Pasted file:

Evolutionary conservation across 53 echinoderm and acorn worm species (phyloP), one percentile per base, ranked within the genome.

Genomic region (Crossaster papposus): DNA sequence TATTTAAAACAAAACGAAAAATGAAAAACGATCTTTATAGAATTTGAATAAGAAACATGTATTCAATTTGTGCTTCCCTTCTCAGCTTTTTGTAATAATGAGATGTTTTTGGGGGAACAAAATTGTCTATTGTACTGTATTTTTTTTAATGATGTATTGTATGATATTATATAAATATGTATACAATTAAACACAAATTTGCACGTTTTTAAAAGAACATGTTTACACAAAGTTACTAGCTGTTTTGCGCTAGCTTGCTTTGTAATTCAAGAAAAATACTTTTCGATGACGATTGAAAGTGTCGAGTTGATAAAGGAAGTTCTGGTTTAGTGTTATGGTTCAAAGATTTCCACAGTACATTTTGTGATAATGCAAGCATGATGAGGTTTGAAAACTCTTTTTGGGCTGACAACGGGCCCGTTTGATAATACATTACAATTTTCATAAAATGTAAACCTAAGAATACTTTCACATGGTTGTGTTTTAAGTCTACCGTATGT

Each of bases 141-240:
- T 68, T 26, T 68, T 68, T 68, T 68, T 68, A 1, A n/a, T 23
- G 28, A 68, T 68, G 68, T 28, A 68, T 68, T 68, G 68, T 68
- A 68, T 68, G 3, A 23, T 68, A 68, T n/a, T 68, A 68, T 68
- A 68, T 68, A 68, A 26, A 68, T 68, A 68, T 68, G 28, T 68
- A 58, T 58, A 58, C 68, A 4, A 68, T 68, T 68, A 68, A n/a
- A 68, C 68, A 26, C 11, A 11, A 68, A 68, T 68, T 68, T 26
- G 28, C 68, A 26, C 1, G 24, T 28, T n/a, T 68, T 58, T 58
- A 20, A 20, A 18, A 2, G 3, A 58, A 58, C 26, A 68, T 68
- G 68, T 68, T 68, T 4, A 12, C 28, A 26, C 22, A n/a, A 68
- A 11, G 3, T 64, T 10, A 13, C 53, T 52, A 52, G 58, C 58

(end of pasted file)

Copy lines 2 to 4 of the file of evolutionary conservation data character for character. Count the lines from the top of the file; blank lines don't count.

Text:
Genomic region (Crossaster papposus): DNA sequence TATTTAAAACAAAACGAAAAATGAAAAACGATCTTTATAGAATTTGAATAAGAAACATGTATTCAATTTGTGCTTCCCTTCTCAGCTTTTTGTAATAATGAGATGTTTTTGGGGGAACAAAATTGTCTATTGTACTGTATTTTTTTTAATGATGTATTGTATGATATTATATAAATATGTATACAATTAAACACAAATTTGCACGTTTTTAAAAGAACATGTTTACACAAAGTTACTAGCTGTTTTGCGCTAGCTTGCTTTGTAATTCAAGAAAAATACTTTTCGATGACGATTGAAAGTGTCGAGTTGATAAAGGAAGTTCTGGTTTAGTGTTATGGTTCAAAGATTTCCACAGTACATTTTGTGATAATGCAAGCATGATGAGGTTTGAAAACTCTTTTTGGGCTGACAACGGGCCCGTTTGATAATACATTACAATTTTCATAAAATGTAAACCTAAGAATACTTTCACATGGTTGTGTTTTAAGTCTACCGTATGT

Each of bases 141-240:
- T 68, T 26, T 68, T 68, T 68, T 68, T 68, A 1, A n/a, T 23